L. Johan Modée | Earth | 02/27/2008
(5 out of 5 stars)
"Testament's release of the complete 1955 Bayreuth Ring, with Joseph Keilberth conducting the Bayreuth Festspielhaus orchestra in top form, must be seen as the prime recommendation. Not that there are no other excellent Bayreuth sets - here I want to mention Knappertsbusch's (Merit - Wagner: Der Ring des Nibelungen / Knappertsbusch), Krauss' (Wagner: The Ring) and Böhm's (Wagner: Der Ring des Nibelungen) - but the ensemble, sound (of course, the stereo sound is vintage but quite good for its age - including all stage noices...), and interpretation caught on these recordings are first rate making this set truly essential.
Cast is more or less the dream team incarnated, including Varnay, Hotter, Greindl, Neidlinger, and Vinay - all in best possible voice. This fact only makes these performances essential listening, but now we must also toss in another fact: Joseph Keilberth's superb, swift and perfectly consistent interpretation. It is no surprise that Wieland Wagner requested his talent on several occasions.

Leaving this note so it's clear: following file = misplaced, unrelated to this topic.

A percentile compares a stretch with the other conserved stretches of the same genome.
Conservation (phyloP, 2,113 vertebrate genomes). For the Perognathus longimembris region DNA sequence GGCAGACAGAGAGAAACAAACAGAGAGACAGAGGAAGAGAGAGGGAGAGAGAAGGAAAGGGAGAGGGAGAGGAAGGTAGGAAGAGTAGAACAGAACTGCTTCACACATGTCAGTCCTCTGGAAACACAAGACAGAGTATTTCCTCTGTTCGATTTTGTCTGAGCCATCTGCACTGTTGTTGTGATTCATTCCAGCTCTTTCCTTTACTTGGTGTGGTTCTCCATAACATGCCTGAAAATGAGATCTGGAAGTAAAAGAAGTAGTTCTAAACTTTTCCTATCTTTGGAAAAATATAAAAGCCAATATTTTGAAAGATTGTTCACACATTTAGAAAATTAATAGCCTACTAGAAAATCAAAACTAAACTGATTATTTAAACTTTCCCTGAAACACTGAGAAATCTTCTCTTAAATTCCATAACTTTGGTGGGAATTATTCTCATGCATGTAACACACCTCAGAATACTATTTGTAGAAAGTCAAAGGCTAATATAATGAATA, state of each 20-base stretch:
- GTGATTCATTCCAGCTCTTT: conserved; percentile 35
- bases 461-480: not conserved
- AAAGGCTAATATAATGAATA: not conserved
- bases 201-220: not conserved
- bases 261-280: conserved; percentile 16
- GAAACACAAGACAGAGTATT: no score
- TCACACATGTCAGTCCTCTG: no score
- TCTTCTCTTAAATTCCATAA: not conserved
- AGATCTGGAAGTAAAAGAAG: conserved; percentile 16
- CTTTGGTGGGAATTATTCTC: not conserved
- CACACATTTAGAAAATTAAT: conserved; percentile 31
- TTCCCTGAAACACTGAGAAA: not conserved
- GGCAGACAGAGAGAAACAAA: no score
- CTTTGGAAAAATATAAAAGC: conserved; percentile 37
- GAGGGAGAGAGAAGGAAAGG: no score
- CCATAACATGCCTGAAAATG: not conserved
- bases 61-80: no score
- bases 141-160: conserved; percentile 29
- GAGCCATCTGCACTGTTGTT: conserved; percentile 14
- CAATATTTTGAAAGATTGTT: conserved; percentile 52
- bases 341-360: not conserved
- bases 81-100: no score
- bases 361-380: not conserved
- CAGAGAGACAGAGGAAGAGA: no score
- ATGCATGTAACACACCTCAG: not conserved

Keilberth's interpretation is thus wholly different when compared with Knappertsbusch's, the legendary Bayreuth conductor, famous for his lethargic, heavy, somewhat inconsistent, but nonetheless superb performances.
Collectors need both these cycles, of course, in addition to those mentioned above, but if you look for the "prime recommendation", I suggest that the Keilberth Ring is the best possible choice. Here we get a superb interpretation from a great Wagner conductor, outstanding vocal forces from classic Wagner artists, and a live Bayreuth performance in fine stereo sound. It cannot be better than this - ever.